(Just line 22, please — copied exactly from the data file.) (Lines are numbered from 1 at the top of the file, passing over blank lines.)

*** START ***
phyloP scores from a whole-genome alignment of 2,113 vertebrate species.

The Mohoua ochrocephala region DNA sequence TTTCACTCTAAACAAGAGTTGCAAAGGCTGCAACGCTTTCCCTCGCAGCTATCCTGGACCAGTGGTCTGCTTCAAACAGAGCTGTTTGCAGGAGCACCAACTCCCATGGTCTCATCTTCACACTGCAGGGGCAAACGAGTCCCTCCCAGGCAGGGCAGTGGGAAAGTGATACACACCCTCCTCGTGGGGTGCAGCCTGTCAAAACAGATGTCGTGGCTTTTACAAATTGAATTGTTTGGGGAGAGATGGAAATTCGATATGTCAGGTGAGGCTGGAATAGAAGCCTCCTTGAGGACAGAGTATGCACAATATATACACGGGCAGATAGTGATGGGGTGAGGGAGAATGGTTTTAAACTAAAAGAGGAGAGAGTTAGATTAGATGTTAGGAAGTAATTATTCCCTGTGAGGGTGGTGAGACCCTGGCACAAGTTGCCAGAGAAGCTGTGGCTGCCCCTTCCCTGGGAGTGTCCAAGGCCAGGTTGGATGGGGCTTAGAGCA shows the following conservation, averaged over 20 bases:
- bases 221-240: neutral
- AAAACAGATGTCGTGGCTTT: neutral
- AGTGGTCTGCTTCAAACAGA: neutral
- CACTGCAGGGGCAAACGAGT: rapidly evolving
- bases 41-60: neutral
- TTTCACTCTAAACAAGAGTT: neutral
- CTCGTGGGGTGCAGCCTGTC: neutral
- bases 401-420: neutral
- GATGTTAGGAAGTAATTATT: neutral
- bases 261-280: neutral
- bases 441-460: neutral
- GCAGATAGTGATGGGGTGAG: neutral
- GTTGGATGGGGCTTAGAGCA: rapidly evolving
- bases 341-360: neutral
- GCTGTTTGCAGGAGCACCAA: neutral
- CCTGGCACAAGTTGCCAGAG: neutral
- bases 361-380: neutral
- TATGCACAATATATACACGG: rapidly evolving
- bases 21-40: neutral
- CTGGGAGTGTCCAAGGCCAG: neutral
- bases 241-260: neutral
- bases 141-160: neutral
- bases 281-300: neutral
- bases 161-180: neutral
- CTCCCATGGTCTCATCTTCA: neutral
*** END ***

- CTGGGAGTGTCCAAGGCCAG: neutral